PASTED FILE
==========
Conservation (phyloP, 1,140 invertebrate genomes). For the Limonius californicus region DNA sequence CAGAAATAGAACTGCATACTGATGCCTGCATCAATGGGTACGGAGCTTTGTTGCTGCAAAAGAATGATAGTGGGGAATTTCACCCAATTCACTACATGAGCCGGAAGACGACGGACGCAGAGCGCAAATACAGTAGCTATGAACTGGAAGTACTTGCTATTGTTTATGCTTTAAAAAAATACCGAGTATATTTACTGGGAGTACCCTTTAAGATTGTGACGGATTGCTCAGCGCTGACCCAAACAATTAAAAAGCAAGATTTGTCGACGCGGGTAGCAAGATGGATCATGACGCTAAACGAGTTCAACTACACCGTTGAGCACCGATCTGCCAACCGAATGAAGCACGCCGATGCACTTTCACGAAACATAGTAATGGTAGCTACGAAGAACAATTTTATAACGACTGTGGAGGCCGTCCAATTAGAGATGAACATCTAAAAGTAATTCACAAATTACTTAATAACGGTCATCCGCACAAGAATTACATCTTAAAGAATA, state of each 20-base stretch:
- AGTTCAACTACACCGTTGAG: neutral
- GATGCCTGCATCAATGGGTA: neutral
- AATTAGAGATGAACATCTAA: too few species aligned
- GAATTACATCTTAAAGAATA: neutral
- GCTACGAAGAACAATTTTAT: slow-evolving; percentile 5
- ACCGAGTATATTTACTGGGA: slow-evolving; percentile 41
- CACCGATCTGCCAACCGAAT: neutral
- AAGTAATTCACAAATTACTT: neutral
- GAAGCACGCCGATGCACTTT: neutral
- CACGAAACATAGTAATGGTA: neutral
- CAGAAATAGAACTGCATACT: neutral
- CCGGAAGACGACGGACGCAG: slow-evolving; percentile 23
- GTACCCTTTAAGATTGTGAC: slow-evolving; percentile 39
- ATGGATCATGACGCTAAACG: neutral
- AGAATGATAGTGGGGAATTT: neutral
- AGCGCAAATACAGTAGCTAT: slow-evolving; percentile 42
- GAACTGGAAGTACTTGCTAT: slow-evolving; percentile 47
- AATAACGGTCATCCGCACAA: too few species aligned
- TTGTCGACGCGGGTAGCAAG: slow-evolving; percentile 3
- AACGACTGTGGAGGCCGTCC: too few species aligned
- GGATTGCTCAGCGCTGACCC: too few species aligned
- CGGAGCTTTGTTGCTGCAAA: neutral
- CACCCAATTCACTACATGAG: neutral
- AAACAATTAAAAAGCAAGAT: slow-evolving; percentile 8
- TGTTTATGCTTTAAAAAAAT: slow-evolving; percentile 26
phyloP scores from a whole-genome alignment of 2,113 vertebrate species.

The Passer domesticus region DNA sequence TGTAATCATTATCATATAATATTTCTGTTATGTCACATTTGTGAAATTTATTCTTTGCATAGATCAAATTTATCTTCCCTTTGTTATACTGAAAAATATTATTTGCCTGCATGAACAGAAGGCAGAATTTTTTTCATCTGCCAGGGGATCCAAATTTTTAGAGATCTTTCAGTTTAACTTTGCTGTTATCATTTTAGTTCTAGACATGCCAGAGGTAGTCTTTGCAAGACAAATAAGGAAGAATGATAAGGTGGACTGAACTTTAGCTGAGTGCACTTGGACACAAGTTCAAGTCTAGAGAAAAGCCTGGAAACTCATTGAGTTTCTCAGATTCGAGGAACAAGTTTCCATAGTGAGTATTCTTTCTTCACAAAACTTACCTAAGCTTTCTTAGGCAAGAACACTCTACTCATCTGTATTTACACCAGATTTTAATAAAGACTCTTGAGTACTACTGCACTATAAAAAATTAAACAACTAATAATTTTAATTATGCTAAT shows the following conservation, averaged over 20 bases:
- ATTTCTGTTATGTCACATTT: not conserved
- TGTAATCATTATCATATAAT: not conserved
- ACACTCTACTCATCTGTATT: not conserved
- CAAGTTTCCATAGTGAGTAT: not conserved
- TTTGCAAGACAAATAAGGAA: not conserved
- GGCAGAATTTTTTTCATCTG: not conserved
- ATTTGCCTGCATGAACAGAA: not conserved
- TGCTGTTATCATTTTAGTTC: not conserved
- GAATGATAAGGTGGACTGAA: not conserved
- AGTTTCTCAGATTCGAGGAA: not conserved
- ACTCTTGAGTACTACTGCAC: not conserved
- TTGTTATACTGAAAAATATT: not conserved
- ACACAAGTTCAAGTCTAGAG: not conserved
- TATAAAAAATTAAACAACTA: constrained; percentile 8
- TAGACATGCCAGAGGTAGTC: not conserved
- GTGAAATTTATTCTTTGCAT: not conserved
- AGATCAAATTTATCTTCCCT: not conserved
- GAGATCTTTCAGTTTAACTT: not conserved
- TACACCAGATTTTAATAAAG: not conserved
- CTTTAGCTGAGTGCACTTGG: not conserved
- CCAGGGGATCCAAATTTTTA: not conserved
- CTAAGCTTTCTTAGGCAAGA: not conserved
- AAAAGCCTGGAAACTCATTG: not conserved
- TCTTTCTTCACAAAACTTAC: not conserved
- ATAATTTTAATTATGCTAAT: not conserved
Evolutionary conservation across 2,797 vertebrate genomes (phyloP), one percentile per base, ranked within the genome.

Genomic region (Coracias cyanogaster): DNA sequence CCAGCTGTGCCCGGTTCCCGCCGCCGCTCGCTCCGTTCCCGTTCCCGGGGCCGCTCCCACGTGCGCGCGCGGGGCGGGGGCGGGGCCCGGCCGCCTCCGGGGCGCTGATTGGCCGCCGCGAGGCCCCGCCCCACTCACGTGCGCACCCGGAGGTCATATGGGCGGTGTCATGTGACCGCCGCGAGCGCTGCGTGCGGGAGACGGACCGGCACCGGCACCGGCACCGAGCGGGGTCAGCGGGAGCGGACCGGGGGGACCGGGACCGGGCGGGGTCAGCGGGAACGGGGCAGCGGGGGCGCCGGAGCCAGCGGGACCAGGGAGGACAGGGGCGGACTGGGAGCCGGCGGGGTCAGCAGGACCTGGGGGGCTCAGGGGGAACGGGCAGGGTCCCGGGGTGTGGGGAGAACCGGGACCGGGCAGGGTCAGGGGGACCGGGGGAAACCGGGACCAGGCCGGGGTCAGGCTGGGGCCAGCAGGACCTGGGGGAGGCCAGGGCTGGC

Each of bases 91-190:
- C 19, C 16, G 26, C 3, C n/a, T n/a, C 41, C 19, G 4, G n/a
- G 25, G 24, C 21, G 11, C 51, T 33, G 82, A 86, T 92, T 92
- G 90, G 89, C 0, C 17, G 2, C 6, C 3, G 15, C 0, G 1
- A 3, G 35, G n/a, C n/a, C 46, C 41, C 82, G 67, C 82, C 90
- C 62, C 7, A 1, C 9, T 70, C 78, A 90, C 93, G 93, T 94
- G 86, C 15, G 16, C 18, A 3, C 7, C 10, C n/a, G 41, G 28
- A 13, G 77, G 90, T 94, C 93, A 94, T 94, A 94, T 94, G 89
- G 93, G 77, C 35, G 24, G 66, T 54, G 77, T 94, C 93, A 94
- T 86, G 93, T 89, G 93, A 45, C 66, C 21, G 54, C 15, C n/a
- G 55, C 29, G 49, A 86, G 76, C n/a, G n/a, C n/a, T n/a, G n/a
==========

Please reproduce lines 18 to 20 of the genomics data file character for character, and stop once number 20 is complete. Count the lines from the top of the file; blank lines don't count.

- GAACTGGAAGTACTTGCTAT: slow-evolving; percentile 47
- AATAACGGTCATCCGCACAA: too few species aligned
- TTGTCGACGCGGGTAGCAAG: slow-evolving; percentile 3